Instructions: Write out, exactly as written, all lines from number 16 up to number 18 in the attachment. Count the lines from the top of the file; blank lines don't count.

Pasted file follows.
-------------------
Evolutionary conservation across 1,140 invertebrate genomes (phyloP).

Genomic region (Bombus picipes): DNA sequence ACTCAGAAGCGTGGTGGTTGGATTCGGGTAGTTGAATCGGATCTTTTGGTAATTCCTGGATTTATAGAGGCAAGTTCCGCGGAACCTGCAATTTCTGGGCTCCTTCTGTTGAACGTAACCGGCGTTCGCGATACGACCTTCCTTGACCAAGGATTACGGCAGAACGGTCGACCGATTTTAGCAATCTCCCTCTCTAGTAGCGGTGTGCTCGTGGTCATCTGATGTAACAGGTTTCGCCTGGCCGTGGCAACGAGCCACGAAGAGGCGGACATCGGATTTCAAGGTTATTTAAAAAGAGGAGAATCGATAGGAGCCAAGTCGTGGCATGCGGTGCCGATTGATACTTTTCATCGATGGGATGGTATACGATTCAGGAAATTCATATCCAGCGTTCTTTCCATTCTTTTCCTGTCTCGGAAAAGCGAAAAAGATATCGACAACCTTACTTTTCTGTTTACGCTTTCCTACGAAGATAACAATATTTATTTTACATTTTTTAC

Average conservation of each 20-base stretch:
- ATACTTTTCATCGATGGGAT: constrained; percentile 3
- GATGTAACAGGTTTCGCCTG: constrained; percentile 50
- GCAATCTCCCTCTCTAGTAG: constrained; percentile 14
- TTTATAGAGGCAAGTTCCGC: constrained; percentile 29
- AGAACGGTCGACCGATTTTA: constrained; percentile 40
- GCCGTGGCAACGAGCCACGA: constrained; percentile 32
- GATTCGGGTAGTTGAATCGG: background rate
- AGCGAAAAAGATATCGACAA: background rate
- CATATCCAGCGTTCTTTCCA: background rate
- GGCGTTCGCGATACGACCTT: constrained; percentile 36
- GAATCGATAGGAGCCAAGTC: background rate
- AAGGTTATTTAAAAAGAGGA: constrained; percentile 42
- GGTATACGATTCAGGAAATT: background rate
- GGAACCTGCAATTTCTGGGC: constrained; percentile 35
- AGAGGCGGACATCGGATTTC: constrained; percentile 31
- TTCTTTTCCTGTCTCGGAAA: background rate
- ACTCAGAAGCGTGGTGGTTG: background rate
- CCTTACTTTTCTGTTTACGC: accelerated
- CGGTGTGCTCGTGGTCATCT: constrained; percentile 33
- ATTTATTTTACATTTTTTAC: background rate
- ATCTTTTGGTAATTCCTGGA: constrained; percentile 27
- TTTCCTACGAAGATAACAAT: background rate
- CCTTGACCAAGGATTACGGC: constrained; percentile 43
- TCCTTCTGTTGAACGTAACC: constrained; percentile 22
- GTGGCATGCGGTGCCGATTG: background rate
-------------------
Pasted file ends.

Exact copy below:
- GGTATACGATTCAGGAAATT: background rate
- GGAACCTGCAATTTCTGGGC: constrained; percentile 35
- AGAGGCGGACATCGGATTTC: constrained; percentile 31